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AFAIK the original story arc ended in season five, before they started writing new material. All I remember is that there was some sort of conspiracy going on within the ranks of the angels and that Castiel was a 'rebel' so to speak and that 'God had left them.' Although this was toyed with when 'God' supposedly saved Dean in one episode. As I stopped watching after the fifth season ended, I can't really comment any further. Upon googling, I couldn't really seemed to find any information on whether or not they abandoned the concept or developed it further.

Can anyone elaborate?

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2 Answers 2

There are multiple references to God abandoning His post and leaving Heaven and the angels, but there haven't been any appearances or messages from Him as far as I can tell. Heaven has just been in turmoil and getting worse. I can't say too much more without revealing spoilers, of which there are many. The showrunners have kept a decent level of quality, even if not quite up to Eric Kripke's original story. All things considered, the show is still good with no definite end in sight without feeling overly soap-operatic.

God remains AWOL.

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@remyabel Last season and this season are particularly centric to Heaven and the machinations of those who would control it in His absence. I'd recommend watching more. Considering you've seen the first five seasons, season six episode 15 "The French Mistake" is really fun in a "meta" kind of way. –  Meat Trademark Oct 28 '13 at 8:27

The show was originally supposed to run for five seasons, so the official story arc only covered those seasons. This is important as many fans speculate that God was in fact Chuck Shurley, the "prophet" from Season 5. Strong evidence of this theory (including the actor himself confirming it) can be found here and in the video:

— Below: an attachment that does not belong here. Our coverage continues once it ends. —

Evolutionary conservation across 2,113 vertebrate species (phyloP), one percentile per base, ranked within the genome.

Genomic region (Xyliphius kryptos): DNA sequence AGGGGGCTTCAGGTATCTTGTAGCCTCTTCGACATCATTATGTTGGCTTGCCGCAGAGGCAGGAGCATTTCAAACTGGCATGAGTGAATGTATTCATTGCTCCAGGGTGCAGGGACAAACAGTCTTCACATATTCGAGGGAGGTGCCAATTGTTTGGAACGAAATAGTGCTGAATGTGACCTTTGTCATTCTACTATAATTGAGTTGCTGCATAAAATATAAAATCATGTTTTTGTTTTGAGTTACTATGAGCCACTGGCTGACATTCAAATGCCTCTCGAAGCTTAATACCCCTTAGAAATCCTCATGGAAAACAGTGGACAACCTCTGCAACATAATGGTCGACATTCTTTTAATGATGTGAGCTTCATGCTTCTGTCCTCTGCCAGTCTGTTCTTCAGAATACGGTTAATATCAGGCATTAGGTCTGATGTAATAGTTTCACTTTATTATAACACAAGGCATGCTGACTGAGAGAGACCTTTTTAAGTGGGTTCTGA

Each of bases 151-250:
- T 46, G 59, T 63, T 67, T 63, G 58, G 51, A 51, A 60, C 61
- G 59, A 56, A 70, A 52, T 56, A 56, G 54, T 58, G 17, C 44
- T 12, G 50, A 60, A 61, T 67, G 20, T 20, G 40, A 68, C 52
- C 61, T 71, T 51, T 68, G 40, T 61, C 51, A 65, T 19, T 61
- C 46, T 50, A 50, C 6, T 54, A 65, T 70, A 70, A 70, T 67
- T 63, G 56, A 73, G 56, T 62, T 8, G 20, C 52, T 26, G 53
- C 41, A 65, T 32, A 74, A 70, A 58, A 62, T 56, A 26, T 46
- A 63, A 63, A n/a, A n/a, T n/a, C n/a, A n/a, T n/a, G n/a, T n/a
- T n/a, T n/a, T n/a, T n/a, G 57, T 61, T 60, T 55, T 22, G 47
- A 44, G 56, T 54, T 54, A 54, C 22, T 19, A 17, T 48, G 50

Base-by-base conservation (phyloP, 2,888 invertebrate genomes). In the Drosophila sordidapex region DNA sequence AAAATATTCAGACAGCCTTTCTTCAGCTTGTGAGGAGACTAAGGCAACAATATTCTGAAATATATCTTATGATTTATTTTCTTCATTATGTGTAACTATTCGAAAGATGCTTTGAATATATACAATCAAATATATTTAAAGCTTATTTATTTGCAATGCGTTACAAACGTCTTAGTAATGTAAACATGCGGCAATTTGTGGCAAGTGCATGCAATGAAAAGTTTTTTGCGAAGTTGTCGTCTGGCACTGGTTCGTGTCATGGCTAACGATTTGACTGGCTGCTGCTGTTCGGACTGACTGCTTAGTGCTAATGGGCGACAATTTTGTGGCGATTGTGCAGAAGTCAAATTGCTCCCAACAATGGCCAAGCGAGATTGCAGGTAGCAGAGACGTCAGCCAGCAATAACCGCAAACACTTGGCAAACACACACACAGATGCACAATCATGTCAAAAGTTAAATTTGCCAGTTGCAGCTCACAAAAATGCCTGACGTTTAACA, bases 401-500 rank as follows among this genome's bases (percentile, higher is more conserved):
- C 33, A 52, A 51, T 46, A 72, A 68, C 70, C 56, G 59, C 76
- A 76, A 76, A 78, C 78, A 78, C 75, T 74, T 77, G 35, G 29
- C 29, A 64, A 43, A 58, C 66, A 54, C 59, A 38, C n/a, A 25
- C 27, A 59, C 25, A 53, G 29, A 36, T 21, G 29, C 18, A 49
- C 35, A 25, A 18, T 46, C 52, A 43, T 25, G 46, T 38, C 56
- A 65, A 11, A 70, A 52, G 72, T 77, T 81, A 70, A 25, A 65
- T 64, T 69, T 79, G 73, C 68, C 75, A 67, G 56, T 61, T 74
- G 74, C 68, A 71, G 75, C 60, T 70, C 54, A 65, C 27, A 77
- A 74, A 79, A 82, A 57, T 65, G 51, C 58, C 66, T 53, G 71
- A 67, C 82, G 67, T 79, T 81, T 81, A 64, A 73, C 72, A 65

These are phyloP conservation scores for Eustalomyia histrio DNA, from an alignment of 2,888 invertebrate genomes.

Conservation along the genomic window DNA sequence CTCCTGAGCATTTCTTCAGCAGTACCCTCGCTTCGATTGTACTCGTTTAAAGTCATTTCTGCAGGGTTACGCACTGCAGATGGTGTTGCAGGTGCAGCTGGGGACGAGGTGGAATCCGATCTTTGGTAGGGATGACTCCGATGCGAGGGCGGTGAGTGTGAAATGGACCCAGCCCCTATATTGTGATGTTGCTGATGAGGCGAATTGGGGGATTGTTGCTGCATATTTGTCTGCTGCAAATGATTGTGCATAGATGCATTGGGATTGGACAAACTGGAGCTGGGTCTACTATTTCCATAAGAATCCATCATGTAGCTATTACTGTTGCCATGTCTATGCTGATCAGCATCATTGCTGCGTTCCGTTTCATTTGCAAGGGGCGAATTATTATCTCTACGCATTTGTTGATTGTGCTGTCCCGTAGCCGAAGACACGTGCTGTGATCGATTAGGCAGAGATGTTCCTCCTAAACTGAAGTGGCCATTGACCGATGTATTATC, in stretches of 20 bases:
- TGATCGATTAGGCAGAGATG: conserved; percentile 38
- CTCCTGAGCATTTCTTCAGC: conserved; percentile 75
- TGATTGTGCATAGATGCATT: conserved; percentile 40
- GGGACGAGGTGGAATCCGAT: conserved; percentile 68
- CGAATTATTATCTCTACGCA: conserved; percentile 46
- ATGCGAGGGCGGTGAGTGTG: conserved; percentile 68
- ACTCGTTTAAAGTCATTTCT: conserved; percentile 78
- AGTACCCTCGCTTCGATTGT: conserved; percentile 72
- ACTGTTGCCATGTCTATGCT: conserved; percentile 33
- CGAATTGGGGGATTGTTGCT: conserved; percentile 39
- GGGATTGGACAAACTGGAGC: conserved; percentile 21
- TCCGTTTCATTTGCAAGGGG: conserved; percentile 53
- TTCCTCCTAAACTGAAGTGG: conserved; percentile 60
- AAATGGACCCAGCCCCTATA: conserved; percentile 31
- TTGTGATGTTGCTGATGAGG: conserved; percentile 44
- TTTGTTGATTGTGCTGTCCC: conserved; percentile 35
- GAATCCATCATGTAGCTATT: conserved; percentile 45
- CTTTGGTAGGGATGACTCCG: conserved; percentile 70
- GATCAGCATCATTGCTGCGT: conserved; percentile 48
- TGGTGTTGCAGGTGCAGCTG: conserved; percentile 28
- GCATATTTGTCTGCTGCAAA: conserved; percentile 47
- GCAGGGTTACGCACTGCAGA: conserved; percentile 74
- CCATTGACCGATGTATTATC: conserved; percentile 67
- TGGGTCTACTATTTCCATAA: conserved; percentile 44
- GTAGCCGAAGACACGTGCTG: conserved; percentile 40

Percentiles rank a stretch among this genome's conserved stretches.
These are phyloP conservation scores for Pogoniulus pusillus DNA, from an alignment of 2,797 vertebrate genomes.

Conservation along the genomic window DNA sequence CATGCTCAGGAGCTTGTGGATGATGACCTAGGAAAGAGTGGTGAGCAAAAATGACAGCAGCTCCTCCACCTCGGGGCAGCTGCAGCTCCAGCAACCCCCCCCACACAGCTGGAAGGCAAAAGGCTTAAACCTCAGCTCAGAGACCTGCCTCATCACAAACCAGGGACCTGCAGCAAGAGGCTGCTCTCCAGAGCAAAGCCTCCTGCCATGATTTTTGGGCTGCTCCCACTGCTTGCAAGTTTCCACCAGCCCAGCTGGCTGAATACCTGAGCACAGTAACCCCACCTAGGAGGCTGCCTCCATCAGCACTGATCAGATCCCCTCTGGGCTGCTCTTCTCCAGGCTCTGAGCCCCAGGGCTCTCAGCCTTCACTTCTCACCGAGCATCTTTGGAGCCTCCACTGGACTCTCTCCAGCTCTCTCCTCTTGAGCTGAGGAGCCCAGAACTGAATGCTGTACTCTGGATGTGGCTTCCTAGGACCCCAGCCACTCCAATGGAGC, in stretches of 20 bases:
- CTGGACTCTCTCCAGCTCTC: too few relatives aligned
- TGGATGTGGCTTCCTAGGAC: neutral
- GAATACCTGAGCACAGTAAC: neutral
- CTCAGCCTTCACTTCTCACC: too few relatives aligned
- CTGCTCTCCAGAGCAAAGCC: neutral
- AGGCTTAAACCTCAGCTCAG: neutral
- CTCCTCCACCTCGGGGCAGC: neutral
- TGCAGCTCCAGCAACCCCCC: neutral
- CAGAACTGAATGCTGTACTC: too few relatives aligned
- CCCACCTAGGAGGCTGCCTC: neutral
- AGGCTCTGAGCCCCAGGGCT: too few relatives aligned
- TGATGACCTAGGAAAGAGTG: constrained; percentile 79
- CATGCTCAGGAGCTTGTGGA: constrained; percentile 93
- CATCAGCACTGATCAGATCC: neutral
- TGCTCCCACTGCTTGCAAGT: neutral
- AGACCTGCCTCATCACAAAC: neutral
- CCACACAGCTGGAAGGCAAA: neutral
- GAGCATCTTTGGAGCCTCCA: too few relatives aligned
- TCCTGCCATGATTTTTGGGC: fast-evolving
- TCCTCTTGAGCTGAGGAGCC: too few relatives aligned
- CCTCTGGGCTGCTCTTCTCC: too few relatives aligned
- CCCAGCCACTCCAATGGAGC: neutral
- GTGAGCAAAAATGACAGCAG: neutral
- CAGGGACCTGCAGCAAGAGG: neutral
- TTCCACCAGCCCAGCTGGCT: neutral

Whilst this is certainly not definitive, it's fascinating. If Chuck was God, then they'd either need to bring the actor back or cast a new God. The former would be more likely, but ultimately neither is particularly needed. The show has dealt with heavy themes since Season 5, but nothing approaching the apocalypse or Lucifer Rising - meaning if God wasn't going to intervene then, it seems very unlikely (canon-wise) he would intervene now.

Ultimately though, though, God plays no role in the show after Season 5. We hear him being discussed and his apparent abandonment of Heaven used as a reason for the many revolts and rebellions that are being fought, from Raphael trying to seize control, to Castiel trying to become more powerful, to Naomi trying to reestablish control, to Metatron creating the Great Fall. The closest explanation we get is from Castiel, in the episode Road Trip, where he discusses the angel Gadreel, who allowed Lucifer into the Garden of Eden. Castiel says:

CASTIEL It's his fault -- all of it. The corruption of man, demons, hell. God left because of him. The archangels -- the apocalypse. If he hadn't been so weak, none of it would have happened.

In short - God is very much AWOL. He may or may not appear in the series (it hasn't been confirmed) or indeed, he may have already appeared if you believe the Chuck Shurley theories.

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I guess they dropped a bridge on him. I recently finished the remaining seasons and they completely took the angel arc in a different direction. It's unfortunate. –  remyabel Nov 26 at 10:27
    
@remyabel: I think they wanted to just wrap up the storyline as they originally wanted to convey it. Everything from Season 6 onwards was never originally intended, so is sadly smaller scale than Seasons 4 and 5. –  Andrew Martin Nov 26 at 10:37
    
@remyabel: And I've definitely found the angels to be a little disappointing as time has gone on (except for Castiel, who rocks it) –  Andrew Martin Nov 26 at 10:38

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